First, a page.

Epilogue: It Is Really Finished

About one week ago I landed in New York wearing a t-shirt and shorts. Why didn’t I change into jeans and put on a sweatshirt before I arrived, you ask? That answer boils down to me just not being all that intelligent. You can probably imagine what that switch from 90 degrees to 35 felt like; I’m trying to come up with something a bit more creative than “COLD! IT WAS SO BLOODY COLD!” but that’s really all I can come up with. Sorry, literary scholars! You’ll just have to give that Greatest Blog of All Time award to somebody else.

I’m going to take this time to offer some praise to British Airways. That airline is by far the classiest airline I’ve ever flown with. All the flight attendants were beautiful, a definite positive correlation to how British they were.  They also serve free wine with meals! My evident shock when I was asked which wine variety I preferred should have indicated to them that I’m underage; Then again, the hairiness of my head/face (lady at the hair salon described it as “so puffy!”) might have thrown them. Red wine in hand, I watched The Lion King for probably the first time in at least 12 years, and had roughly 4 emotional breakdowns. First when Simba was hoisted in the air on Pride Rock, then after Mufasa died, when Nala and Simba reunited, and finally when Simba spoke to Mufasa’s spirit in the stars. I was approaching Ugly Crying Danger Zone at that point.  I’d blame it on the wine, but 4 hours later I still had a substantial amount left over. Per usual.

As it came closer to my arrival, I began to feel increasingly nervous. I’m not sure if that’s a normal state to be in when coming home after 140 days, or if it’s just a side-effect of my general strangeness. Or maybe it was just anxiety over having to go back to my American life, so different from the easiness that comprised Ghana. When I got through customs/immigration, I had hoped to give myself a moment to mentally prepare myself for the crazed family bombardment I anticipated, but my family hasn’t been one to show restraint. Right on cue, I’m met with my mother, sister, and dog (my father knew better) charging at me and there was little I could do but roll over and accept the barrage of hugs and slobbery kisses (unfortunately not just from my dog). I was mercifully spared by a security guard who demanded that we “Take the dog and go!” Ahh…New York. I’ve missed you, buddy. This is what I dealt with when I got home:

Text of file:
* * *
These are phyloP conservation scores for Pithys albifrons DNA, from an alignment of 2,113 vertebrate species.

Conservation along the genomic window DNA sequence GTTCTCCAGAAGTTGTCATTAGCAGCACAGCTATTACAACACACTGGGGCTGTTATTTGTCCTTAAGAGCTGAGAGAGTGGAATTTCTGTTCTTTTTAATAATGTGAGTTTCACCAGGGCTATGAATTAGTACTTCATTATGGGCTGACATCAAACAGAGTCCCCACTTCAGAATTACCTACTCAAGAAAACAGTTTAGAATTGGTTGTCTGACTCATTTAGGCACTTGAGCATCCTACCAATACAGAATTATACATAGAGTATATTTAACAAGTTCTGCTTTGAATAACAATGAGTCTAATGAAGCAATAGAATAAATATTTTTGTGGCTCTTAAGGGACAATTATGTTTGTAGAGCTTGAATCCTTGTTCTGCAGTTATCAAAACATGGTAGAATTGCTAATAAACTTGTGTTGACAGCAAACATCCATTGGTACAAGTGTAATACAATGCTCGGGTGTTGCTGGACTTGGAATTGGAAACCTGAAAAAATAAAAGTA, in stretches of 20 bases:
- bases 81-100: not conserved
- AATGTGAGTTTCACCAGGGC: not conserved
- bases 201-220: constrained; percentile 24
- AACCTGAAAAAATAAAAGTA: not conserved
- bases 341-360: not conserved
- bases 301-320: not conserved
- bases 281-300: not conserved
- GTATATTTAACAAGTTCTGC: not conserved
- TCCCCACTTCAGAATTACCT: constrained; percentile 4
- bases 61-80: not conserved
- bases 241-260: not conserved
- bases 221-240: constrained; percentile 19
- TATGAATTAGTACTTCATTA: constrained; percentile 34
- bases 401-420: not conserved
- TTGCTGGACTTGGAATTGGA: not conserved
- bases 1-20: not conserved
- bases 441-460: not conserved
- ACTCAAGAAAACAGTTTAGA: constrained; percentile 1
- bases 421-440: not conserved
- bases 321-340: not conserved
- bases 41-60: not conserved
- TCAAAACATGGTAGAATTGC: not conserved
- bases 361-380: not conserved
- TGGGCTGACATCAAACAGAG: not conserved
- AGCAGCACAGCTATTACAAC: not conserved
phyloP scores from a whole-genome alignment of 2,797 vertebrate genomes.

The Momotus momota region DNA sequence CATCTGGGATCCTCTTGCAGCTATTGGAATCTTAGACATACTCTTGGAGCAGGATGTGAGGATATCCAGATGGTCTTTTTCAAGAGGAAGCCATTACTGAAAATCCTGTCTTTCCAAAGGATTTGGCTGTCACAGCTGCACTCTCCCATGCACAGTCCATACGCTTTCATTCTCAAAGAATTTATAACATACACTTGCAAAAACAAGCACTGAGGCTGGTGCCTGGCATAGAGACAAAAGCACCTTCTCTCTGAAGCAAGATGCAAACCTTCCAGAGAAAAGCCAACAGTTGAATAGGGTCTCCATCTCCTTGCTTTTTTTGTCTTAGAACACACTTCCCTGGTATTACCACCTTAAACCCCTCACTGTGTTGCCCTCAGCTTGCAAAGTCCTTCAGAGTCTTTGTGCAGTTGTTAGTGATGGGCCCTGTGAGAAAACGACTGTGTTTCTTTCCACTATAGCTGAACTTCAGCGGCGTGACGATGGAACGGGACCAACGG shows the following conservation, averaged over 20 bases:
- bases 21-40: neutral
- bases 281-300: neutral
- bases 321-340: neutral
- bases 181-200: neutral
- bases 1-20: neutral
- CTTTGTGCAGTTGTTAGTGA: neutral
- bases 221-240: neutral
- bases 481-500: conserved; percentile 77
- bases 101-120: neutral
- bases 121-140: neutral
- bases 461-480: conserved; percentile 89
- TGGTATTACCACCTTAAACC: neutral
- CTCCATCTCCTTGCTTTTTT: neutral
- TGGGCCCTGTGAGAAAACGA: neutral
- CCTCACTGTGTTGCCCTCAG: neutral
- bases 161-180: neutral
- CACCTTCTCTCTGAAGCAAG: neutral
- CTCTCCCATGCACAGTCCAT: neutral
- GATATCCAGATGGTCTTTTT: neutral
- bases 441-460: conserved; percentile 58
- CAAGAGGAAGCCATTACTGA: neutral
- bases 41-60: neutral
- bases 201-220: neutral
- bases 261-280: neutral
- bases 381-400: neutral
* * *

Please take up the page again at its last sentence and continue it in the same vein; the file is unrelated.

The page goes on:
...Welcome Home..

…Welcome Home..

Someone's happy to see me...

Someone’s happy to see me…

The next 24 hours consisted of countless exclamations of how much weight I’ve supposedly lost (comments ranged from “You’re so tiny!” to “You’re emaciated!” to “You look like an AIDS victim!”), and how massive my hair had become. Thus commenced Operation: Carbohydrate Binge. My mother armed herself with two bagels to throw at me at the airport (I only ate one of them. I’m not insane!), and an hour after my arrival I was shoving pizza down my throat. I basically ran to Dunkin’ Donuts afterwards to guzzle some hot chocolate, rested for a few hours, and gorged myself with baked ziti.  The next day was more of the same (more pizza!), ending with an IHOP/best friend reunion I’d been fantasizing thinking about for weeks. I got a haircut, commencing the first of probably many painful exchanges about being in Ghana. I predict I’ll be hearing a lot of “Ohhh…how interesting” which would be fine if Long Island accents didn’t sound so much like Lois Griffin.

Am I doing it right?

Am I doing it right?

Here’s a brief summary of various thoughts I’ve had since being home:

  • Cold. Cold. Cold. Cold. Cold.
  • Woah…so many white people.
  • Gross…Long Island white people.